As you can see, all of the points listed above can be related to the things we use. Cleansing sprays, diffusers, creams, etc

In nature, animals do not encounter these substances in concentrated form. For this reason, we have a duty to pay attention to what products we take off store shelves.

cat rubs

What are the symptoms of essential oil poisoning in cats?

I have described above how these toxic substances can get into the body of cats. Below I have listed the possible signs and symptoms of poisoning:

  • Drooling
  • Vomiting (or sensitive stomach)
  • Difficulty and wobble walking (ataxia)
  • Tremors
  • Respiratory distress (fast breathing, coughing, panting or wheezing)
  • Lethargy or depression
  • Collapse
  • Seizures

Of course, the latter are very severe symptoms that occur in extreme cases. But it’s important to see how dangerous these substances are to kittens. 

What to do if we see any symptoms of poisoning?

If you experience any of the above signs on your cat, try to get him or her to fresh air. Then call your veterinarian immediately.

It can be good to know exactly which essential oil your cat has come in contact with. This will make the job of your vet easier. He will probably check your cat’s heart rate, blood pressure, and signs of liver failure.

Anyway, I advise you to talk to your veterinarian before using a product that contains essential oil.

How to reduce the risk?

By following the tips below, you can greatly reduce the chances of your kitten being exposed to harmful essential oils. I have already mentioned a few of these, but now you can find them collected here.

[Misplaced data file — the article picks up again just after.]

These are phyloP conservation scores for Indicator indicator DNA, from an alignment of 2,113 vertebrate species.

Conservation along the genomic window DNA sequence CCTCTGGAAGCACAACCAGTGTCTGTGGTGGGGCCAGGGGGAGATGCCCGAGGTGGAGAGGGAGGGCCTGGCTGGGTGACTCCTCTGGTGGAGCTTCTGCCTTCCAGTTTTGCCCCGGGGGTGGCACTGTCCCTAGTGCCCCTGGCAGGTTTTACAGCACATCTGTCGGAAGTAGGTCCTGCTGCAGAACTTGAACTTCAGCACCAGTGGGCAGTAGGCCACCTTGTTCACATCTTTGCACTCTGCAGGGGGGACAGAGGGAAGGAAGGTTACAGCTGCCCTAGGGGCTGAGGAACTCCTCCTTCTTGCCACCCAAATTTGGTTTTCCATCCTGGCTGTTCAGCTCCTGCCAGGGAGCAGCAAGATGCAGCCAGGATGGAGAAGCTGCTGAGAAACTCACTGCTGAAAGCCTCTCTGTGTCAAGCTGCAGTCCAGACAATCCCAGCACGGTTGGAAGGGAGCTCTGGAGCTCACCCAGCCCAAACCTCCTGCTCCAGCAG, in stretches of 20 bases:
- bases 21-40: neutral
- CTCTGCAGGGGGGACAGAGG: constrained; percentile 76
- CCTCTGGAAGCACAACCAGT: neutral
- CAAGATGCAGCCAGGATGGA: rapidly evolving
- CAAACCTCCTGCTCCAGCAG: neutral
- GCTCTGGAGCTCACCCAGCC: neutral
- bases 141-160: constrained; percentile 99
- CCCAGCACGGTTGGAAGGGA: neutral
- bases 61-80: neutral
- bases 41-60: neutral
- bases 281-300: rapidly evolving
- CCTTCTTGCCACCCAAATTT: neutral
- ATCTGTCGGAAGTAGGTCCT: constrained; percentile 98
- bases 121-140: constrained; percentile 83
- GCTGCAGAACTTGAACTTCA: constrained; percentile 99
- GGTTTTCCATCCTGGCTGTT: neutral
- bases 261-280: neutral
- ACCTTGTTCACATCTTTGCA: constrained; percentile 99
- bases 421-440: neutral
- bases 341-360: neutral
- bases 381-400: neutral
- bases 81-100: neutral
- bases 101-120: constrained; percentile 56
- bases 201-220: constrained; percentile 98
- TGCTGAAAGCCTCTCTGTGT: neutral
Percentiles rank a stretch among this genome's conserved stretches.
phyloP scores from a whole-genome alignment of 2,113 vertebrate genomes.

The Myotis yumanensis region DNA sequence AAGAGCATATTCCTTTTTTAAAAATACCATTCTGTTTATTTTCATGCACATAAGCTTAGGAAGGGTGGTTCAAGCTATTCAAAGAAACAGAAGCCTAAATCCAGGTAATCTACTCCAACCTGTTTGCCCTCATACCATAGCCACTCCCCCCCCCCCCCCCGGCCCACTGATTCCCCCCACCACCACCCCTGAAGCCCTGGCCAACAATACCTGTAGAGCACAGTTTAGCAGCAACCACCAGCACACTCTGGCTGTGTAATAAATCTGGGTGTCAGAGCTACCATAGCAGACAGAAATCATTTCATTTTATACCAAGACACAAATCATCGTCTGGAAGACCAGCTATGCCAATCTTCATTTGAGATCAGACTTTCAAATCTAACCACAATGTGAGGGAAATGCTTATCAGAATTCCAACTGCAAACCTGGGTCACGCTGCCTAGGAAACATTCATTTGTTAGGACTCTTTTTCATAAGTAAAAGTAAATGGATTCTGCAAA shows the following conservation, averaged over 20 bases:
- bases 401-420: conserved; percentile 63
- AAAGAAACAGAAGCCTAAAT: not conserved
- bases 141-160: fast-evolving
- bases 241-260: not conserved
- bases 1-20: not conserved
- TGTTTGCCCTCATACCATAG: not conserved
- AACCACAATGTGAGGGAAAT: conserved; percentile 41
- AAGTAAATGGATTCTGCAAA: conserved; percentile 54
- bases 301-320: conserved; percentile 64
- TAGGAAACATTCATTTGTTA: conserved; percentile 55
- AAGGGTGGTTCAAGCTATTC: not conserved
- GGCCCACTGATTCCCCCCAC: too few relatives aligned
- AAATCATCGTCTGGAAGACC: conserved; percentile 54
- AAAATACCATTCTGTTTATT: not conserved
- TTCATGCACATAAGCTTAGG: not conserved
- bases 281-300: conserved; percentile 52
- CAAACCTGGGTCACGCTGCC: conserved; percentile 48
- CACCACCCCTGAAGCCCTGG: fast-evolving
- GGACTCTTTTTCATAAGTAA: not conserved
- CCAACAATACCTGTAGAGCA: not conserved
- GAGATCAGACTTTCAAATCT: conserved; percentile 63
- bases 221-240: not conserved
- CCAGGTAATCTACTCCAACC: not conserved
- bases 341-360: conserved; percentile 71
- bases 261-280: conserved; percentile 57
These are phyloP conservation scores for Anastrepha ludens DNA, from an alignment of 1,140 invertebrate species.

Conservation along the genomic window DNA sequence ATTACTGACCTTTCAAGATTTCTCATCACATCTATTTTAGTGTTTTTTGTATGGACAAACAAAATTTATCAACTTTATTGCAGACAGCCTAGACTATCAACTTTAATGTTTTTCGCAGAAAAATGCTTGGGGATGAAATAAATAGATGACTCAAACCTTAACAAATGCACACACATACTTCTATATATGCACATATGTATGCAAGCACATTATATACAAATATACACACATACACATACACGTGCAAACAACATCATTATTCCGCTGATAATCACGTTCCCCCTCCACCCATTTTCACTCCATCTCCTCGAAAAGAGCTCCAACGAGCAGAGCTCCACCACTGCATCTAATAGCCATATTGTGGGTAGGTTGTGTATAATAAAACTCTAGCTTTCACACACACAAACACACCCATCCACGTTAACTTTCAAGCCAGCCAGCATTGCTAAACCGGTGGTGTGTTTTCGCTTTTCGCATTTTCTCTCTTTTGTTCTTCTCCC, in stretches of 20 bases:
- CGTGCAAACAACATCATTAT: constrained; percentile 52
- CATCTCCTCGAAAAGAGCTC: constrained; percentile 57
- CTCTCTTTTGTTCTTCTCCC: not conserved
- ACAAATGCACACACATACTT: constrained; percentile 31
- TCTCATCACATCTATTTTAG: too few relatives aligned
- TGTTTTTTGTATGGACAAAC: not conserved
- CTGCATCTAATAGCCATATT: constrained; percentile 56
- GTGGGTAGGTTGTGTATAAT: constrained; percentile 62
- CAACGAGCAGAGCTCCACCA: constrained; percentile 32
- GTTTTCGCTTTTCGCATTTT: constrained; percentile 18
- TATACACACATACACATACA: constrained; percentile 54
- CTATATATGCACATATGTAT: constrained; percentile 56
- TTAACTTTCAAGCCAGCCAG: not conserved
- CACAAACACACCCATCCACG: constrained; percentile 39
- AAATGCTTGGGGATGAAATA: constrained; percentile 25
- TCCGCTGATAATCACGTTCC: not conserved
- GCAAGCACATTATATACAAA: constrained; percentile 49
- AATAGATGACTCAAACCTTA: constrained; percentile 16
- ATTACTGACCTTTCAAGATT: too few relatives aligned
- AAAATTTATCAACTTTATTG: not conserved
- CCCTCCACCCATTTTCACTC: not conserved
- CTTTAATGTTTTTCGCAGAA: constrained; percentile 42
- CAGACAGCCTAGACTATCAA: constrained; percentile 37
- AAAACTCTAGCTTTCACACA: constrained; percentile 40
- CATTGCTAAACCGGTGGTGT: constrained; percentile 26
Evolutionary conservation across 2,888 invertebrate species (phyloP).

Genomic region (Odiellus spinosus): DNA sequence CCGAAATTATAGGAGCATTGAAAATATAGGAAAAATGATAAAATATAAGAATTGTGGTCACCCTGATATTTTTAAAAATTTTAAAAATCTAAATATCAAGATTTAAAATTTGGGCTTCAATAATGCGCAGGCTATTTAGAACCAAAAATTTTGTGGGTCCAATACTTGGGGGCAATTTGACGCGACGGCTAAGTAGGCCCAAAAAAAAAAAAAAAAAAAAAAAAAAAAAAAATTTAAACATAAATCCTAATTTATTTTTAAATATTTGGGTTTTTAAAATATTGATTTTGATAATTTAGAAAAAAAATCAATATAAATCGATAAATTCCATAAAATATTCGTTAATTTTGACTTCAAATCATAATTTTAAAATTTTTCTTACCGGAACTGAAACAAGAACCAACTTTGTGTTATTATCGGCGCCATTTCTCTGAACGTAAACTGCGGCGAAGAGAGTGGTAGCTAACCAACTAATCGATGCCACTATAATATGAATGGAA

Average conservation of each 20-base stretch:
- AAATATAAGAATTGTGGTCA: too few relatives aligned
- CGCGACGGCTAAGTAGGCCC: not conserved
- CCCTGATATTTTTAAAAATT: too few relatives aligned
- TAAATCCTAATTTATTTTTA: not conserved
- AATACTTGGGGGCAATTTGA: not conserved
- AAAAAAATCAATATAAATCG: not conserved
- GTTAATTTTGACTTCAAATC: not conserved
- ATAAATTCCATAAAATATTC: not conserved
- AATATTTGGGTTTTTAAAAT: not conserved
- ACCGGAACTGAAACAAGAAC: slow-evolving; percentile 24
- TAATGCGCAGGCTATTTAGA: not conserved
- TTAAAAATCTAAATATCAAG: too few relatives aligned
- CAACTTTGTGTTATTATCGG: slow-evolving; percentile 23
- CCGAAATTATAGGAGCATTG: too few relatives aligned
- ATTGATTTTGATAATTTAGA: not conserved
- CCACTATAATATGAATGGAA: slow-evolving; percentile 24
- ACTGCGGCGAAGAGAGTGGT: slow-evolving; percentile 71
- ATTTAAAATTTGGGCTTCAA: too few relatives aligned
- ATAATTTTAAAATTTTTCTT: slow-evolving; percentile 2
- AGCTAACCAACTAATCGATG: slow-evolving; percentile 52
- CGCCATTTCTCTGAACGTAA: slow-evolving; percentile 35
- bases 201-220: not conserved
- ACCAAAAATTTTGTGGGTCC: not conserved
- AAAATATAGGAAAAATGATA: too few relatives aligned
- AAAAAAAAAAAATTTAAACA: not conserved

Store away

This seems to be the clearest solution. However, you would be surprised how many do not pay attention to this. 

Always store essential oils in places where your cats cannot reach them. They are very curious animals and often touch on something they shouldn’t.

Don’t touch your cat

cat touch

Of course, you can touch your kitten… But if you’ve just used a product containing essential oil, neglect it for a while. Or wash your hands carefully. Remember that cats can lick these harmful things off themselves.

Don’t clean with essential oils

Many people like to use products containing such substances for cleaning. No wonder, as they are very effective and they smell good.

But forget to use them if there are cats in your household. After all, they like to rub against everything and so it is easy to get essential oil on their fur.

Use diluted essential oils

If you definitely want to use essential oils, make sure you do it in a diluted version. This can greatly reduce the chances of poisoning.

Try to keep your cats away from diffusers

Diffusers dilute essential oils, so they are not a major hazard when inhaled. However, even this small risk is worth avoiding. Put your diffusers in places where your cats cannot enter. Ventilate these areas frequently, further reducing hazards.

Otherwise, diffusers are not just dangerous by inhalation. Cats can easily find their way inside those devices. After that, they can drink from hazardous substances.

Try to use prescription flea products

There are flea products that add essential oils as extra help. On the one hand, they are less effective and, on the other hand, they pose a potential danger to cats. 

For this reason, both I and the veterinarians recommend that you obtain prescription products. Their composition does not pose a danger. 

Try to follow the tips above in all circumstances.

Summary

As you have seen, essential oils can do more harm than good. Try to use scented products in your household that do not contain these substances. This will protect your beloved furry friend. 


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Peter Laskay

Peter Laskay